Recently, while backpacking in Europe and Australia, I tried a unique way of travelling on a budget — volunteering!
There are quite a few online platforms where you can find volunteer work around the world and travel for free. This includes Workaway, MovingWorlds, Worldpackers, Visit.org, Wwoof, and others.
The drill is… as a volunteer, you work for your host for a few hours every day and in return, you get to eat and stay for free. I’ve personally tried Workaway and WorldPackers that I can suggest for those travellers who want to stay at a certain place for a long time in return for doing some volunteering and availing free hospitality.
But there is more to it than just staying for free. I found volunteering is a great way of travelling because you get to stay and feel a place more locally (particularly if you attend someone as an au-pair) and by doing so, you understand the place and learn about its culture more closely.
My volunteer experience in Rome and Germany (the first time I experienced volunteering) showed me a local way of life. As an au-pair, I had a chance to live in the German countryside while staying with a family of four members, in their house. And since they ran a horse farm, and one of my primary duties was to look after their horses, I got to learn horse-riding too.
Later, while travelling in Rome and staying with a Roman family, I explored Rome like a local.
A few months later, and while travelling in Australia, I volunteered in an Australian countryside and helped a family-run Observatory, which, not let me explore an offbeat location in Australia, but also help me find my fascination towards Astrophotography And Stargazing.
[Read More About The Experiences Here: Staying With A Roman Family | Getting Horse Riding Lessons In Germany | Finding My Love For Astrophotography And Stargazing In Western Australia]
And if I talk about the money I saved, in Rome alone, where it otherwise costs at least 30 euros a night for staying in a budget hostel and about 30 euros on top for food and water, I saved nearly 800 Euros during the two-weeks I stayed with them — forget about all the home-made wine I drank, as the family-owned a private vineyard.
Joining Volunteer Networks
At the moment, I’ve been using WorldPackers that I used for a modest fee of 49 US dollars for a yearly membership. Before that, I used Workaway too but have now switched to WorldPackers (Important: If you chose to volunteer and join the platform, use my special discount code BY CLICKING HERE and you will save 10 dollars straight out).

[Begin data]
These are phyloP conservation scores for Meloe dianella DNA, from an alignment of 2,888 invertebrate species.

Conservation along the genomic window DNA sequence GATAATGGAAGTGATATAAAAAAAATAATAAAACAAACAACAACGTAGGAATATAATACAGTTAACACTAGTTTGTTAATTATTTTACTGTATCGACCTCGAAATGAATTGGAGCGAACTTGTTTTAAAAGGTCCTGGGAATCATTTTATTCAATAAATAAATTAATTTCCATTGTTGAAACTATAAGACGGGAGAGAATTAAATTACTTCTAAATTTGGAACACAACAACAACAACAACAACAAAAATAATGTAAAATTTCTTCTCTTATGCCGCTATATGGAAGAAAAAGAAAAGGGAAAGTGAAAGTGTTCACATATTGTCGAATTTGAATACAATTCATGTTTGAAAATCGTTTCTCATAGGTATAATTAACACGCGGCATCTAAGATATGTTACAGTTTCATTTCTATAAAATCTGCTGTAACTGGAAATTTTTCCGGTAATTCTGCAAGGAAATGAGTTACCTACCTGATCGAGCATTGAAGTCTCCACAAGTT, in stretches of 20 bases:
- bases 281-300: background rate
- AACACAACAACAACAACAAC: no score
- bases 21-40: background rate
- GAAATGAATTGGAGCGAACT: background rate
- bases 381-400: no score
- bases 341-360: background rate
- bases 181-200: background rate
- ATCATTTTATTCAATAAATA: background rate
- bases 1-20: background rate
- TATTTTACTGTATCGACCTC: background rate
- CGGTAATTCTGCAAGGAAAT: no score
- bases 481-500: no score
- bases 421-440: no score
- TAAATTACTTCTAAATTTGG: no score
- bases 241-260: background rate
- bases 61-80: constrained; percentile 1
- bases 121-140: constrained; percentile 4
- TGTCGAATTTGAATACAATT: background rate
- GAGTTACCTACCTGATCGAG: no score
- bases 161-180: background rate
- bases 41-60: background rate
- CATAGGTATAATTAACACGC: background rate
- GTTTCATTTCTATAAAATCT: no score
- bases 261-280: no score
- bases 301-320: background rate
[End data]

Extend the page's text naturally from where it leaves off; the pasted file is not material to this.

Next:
And speaking of the platform, this is the way how it works: You start by creating an account. All you have to do is sign-up, pay the fee for one year USD 49 (or USD 39 with my referral code), create a profile and write a description about yourself — including your skills and the kind of jobs you’re looking for. Once you have signed up, you can start contacting businesses or local hosts based on countries, cities, and/or type of work. The general gist of each location is that you get a room and board in exchange for a few hours a day (generally about 5 hours).
Each host profile will tell you about the host, and the kind of work they expect you to help them with. Read it carefully and ask for accommodation and job details, weekly routine, and food arrangements before you commit.
If you’re planning to travel the world without spending heaps of money, and moreover get a great experience out of it, hospitality networks like WorldPackers can help you in a big way.
There are people across the world who have been doing this. I have myself met a few people during my travels who have only been travelling using such networks while saving 100% on their food and accommodation — all they pay for is transportation and flights to get from one country to the other.
Other Similar Platforms
There are a number of similar websites offering a different work-exchange prospect. WWOOF, for example, is a popular platform, that matches people looking for work on farms with farmers. Another popular work-exchange volunteer network is Workaway (workaway.info) which works pretty much similar to how WorldPacker does.
And if you are only looking for free accommodation and are going to move between places very frequently I can personally recommend using Couchsurfing — an online (free) directory of local hosts willing to offer a free place to stay in passing travellers. I’ve personally tried Couchsurfing while travelling in Europe for 3 nights in Zurich, and it was a great experience.
Why I Recommend WorldPackers
Since 62% of people using WorldPackers are women, WorldPackers assures travellers’ safety. Any host, before being able to invite travellers, need to go through a verification process, in which Worldpackers Ops team chat with the hosts and ensure they’re offering a safe, Worldpacker-worthy experience for the travellers. To make it better, if a traveller has any issues related to their host during their stay, WorldPacker covers 3-nights for the traveller at a nearby hostel and their support team gets them set up with another Worldpacker host ASAP (something that Workaway missed and I discontinued using them).
As an Indian nomad and a long-term traveller with a weak Indian passport in hand, I’ve personally tried Couchsurfing and Volunteering and recommend WorldPackers for the kind of service it offers. It makes travelling around the world without spending too much money an easy possibility.
Useful: If you decided to use WorldPackers, here’s MY 10 DOLLAR DISCOUNT CODE again for you to save a little more money.
Have you tried any other hospitality network that I forgot to mention in the article? Let’s share about it in the comments below!